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The Introduction of a Common Currency (May 7, 1998)

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Brussels Acquires More Power and More Enemies

The Common Market remains and holds everything together. More than half of all exports from the Federal Republic go to the European Union. But aside from that? Since reunification Germany has become more self-confident. The Eastern Bloc has burst. Brussels needs and wants to cut back on farming subsidies. Speaking of Brussels: Whoever acquires more power gains more enemies. And whoever exercises that power independently gains even more enemies.

Daring more democracy, that remains one of the main tasks of the EU after its decision to introduce the Euro: The last European venture that makes sense to almost all Germans. Everything else on the horizon in Europe promises only indirect, long-term, and (initially) rather abstract benefits to German citizens.

Of course, it is in the interest of the Federal Republic for the EU to expand eastward and help create stability there. But that will cost money, for example, the money from Brussels that farmers and many other subsidy recipients feel entitled to.

The EU member states have to do a better job coordinating their foreign policies, no question about it. Citizens are ashamed (somewhat) when Europe sits by and watches as the Serb Slobodan Milosevic goes on another rampage. But it is so comfortable to let the Americans go first. How nice that the British and French militaries are also standing ready and German soldiers bring up the rear.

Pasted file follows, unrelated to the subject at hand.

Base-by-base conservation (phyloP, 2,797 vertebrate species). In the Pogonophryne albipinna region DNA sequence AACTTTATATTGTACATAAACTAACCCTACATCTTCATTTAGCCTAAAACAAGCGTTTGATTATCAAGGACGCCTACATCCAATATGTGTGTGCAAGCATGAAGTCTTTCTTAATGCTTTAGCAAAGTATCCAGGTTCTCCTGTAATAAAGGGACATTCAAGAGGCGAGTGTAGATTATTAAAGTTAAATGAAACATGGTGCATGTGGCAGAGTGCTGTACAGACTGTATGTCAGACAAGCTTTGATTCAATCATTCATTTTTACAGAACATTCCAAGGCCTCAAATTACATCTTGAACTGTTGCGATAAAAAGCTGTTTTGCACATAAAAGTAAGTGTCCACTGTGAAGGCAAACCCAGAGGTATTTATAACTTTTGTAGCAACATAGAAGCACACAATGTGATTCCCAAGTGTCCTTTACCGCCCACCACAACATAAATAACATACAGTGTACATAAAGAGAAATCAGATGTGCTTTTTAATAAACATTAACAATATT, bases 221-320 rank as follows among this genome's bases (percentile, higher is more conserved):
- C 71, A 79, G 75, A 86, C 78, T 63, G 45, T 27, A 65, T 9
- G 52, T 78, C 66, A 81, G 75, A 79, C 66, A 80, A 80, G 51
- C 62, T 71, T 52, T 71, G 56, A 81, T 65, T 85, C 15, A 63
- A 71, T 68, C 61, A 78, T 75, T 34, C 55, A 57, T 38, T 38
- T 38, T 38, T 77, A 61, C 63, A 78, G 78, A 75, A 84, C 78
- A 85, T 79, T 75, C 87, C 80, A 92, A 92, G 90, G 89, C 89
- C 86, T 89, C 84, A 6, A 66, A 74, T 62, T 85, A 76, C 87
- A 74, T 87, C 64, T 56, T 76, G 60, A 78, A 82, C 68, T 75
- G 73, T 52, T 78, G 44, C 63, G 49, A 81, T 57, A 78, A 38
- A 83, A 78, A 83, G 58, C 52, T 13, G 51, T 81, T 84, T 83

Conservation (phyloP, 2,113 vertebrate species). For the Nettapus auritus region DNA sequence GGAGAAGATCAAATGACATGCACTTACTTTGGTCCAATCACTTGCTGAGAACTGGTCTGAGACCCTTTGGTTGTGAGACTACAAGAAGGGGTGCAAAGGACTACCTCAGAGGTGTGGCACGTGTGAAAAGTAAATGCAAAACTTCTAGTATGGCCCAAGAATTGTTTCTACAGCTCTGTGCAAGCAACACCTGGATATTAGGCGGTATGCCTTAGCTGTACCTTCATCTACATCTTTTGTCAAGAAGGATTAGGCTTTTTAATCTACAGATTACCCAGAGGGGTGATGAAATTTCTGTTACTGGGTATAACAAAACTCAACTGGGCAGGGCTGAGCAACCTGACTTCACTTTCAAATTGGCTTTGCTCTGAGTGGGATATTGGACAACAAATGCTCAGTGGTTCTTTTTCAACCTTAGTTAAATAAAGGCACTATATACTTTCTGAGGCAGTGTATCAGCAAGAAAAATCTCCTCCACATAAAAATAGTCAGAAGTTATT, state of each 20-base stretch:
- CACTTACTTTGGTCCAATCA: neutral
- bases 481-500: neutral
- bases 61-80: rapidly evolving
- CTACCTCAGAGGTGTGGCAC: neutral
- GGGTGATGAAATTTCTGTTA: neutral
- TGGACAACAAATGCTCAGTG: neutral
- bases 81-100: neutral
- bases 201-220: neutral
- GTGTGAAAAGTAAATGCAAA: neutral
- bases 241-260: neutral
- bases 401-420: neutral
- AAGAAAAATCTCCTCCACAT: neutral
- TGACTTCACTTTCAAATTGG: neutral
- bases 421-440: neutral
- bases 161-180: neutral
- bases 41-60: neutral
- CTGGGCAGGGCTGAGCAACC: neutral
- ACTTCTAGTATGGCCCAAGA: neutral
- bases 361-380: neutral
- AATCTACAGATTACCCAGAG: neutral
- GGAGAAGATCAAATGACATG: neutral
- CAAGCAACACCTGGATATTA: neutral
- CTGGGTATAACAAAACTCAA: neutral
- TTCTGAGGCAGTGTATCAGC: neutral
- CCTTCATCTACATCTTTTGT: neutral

Organized crime is definitely a danger, and Europeans need to act in concert. But isn’t that a step toward forming a super-state? And why are the border controls being eliminated?

To be sure, the Europe of the single market and the Euro didn’t trouble itself much with social matters. But what tangible benefits derive from the oft-invoked social union, considering that German workers are still in a better position than most Europeans. Will Germany again have to pay in the end?

These are questions the people are asking. The EU is successful, but the mood is nevertheless bad – and not only among Germans. The idea of European integration struggles to assert itself amidst the Zeitgeist and its three manifestations of “every man for himself”: “Location competition”* prevails among the states and regions; neoliberals announce the virtue of egoism under their big banner; and glaring nationalism reemerges under the pressure of the new Right.

And here comes the Euro. It ties EU members even more tightly together, although they exhibit less solidarity than before. It demands discipline even from those countries – especially Germany and France – that have shied away from major reforms up to now and have a rocky road ahead of them. It obligates governments, some of which are fickle: It was precisely the half-hearted reformers who reaped the greatest protest, and in several European states the party landscape is changing from the ground up, and this makes politics less predictable.

*Standortwettbewerb. The term refers to efforts to attract businesses to invest in particular locations – eds.

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